With that, Rosemary turned and marched from the room, slamming the door behind her so hard that two of the candles flickered out. Every muscle in Julen’s body wanted to spring up and chase after her. But his mind knew it would be useless. As long as she was shouting at him, her heat could still turn to passion. Now, he’d spoken too unwisely, cut too deeply, and nothing remained but frost. There would be no reconciliation tonight.
Falling back on the bed, Julen grabbed one of its pillows and pressed the cushion over his face, howling his frustration into its muffling bulk.
Eventually, exhaustion dragged Julen down into sleep. But even sleep seemed unwilling to offer him any peace.
Instead, he dreams of standing on a battlefield, chaos all around him. He feels the thick mud sucking at his boots. He feels the sweat inside the fingers of his leather gloves. In the distance, a voice shouts orders, but Julen can’t understand them. They sound like a strange garble of other languages. All he knows is that he must hold his position. To protect his friends, his family, everything he loves, he must hold his position.
A warrior steps from the teeming mass of fighting men. He’s impressively armored, wearing a helm which conceals all his features -- even his eyes. In the dream, this makes sense to Julen. He doesn’t question how a man can fight without seeing. He just knows that he must hold his position.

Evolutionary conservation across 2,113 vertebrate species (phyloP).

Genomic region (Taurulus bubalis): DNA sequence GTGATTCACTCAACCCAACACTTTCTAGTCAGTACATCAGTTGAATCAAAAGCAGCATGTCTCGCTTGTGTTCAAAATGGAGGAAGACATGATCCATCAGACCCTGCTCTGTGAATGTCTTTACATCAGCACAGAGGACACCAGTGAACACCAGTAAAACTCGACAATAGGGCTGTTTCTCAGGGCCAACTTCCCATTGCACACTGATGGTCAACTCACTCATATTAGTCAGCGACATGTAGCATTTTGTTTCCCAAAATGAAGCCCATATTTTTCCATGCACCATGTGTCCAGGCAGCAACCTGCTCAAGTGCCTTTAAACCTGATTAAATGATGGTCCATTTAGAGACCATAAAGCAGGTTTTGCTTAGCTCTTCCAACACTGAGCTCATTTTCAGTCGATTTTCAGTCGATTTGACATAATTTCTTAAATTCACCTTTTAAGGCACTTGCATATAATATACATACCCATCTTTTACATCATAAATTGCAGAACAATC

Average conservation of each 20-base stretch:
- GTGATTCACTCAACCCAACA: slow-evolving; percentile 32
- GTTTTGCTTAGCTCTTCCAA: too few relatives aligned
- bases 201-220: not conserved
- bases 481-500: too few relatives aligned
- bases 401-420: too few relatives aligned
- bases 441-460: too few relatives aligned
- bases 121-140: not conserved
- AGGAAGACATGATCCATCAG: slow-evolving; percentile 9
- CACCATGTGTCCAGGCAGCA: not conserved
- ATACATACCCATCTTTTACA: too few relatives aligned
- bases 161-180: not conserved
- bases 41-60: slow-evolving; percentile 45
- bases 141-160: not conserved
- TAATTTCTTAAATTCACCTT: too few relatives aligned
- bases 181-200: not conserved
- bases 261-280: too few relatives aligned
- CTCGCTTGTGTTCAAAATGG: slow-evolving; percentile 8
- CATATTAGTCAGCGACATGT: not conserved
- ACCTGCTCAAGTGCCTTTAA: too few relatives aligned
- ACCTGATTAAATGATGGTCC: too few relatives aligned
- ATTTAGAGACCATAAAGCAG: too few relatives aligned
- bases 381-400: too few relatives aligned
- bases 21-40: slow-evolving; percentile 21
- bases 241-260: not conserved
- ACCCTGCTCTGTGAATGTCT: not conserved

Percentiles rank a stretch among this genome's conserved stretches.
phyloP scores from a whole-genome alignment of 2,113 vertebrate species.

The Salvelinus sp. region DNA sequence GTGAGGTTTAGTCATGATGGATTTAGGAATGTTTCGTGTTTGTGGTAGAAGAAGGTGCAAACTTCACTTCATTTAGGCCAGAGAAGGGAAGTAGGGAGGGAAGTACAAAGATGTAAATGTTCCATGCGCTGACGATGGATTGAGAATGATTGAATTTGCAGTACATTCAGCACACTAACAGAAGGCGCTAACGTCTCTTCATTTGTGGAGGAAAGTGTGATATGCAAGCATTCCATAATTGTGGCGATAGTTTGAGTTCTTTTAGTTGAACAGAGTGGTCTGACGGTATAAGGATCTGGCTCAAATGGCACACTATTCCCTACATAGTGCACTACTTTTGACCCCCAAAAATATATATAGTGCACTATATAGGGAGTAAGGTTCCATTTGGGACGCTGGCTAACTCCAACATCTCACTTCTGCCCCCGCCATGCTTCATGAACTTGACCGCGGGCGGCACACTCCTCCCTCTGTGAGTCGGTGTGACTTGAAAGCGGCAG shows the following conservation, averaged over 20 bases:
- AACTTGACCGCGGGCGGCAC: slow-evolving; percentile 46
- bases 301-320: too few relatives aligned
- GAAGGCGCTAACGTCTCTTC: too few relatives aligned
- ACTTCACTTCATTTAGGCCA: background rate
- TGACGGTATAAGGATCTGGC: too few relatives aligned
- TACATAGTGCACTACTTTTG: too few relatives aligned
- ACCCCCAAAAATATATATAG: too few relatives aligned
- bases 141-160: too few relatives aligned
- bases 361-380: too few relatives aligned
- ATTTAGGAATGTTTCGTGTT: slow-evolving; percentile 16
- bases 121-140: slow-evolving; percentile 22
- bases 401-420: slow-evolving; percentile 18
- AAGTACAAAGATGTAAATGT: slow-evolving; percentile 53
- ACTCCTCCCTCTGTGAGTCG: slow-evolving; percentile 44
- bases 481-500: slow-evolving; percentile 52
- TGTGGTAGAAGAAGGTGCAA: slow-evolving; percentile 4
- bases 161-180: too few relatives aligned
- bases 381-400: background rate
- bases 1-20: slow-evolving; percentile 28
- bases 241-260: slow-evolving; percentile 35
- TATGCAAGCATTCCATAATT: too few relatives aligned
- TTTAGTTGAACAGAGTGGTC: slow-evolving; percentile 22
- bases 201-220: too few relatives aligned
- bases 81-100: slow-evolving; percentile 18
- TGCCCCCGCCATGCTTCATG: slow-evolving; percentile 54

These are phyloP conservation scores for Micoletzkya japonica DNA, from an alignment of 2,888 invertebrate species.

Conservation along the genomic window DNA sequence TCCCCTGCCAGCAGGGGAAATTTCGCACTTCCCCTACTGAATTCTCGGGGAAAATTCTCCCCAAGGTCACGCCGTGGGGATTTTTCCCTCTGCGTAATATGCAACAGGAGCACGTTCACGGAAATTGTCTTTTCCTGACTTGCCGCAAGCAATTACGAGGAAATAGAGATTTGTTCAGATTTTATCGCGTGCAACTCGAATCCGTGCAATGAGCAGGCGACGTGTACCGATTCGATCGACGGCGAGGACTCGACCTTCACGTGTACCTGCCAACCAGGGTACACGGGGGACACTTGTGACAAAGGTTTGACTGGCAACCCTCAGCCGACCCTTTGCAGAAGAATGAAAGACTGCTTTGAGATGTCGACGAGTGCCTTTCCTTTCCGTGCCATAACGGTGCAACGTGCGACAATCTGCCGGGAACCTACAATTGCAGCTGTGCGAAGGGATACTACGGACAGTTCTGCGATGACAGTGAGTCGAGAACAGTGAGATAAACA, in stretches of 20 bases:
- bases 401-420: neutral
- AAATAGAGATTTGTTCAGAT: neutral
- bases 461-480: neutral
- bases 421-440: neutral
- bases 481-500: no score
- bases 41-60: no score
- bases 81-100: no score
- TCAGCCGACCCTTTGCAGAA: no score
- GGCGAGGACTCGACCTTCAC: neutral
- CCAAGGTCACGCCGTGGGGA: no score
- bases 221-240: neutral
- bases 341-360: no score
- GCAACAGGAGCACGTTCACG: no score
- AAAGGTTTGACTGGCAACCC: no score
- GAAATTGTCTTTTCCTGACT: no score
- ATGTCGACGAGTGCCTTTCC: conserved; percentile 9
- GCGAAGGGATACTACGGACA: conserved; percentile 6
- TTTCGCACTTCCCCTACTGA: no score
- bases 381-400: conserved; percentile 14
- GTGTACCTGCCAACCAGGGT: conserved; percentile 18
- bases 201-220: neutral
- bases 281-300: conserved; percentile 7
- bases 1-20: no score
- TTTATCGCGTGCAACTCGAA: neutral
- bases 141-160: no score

Sword raised, then shield. Thrust blocked, strike parried. Julen only experiences moments of each action, while other moments are lost to him, like puzzle pieces that drop away into darkness before he can assemble them. Finally, an opening presents itself. Julen swings. And his opponent falls.
Silence. Every other person on the battlefield abruptly vanishes. For several seconds, Julen stands alone, staring down at his slain foe. Then, a cracking noise ruptures the stillness. Thin lines appear in the warrior’s helm, and it shatters, falling away to reveal a horribly familiar face.
Out of nowhere, two figures come running onto the battlefield, throwing themselves down in the mud as they embrace their dead father. “Papa! Papa!” Tears run down Zee’s face when she raises it to stare accusingly at Julen. “Why did you kill our papa?”
Julen opens his mouth -- tries to explain, tries to justify his action. But there is no explanation. There is no justification.
Then Uluki is there, sobbing for her dead husband. “How could you do this to us?” she screams at Julen. “I should have left you in the street to die! I should have left you to rot!”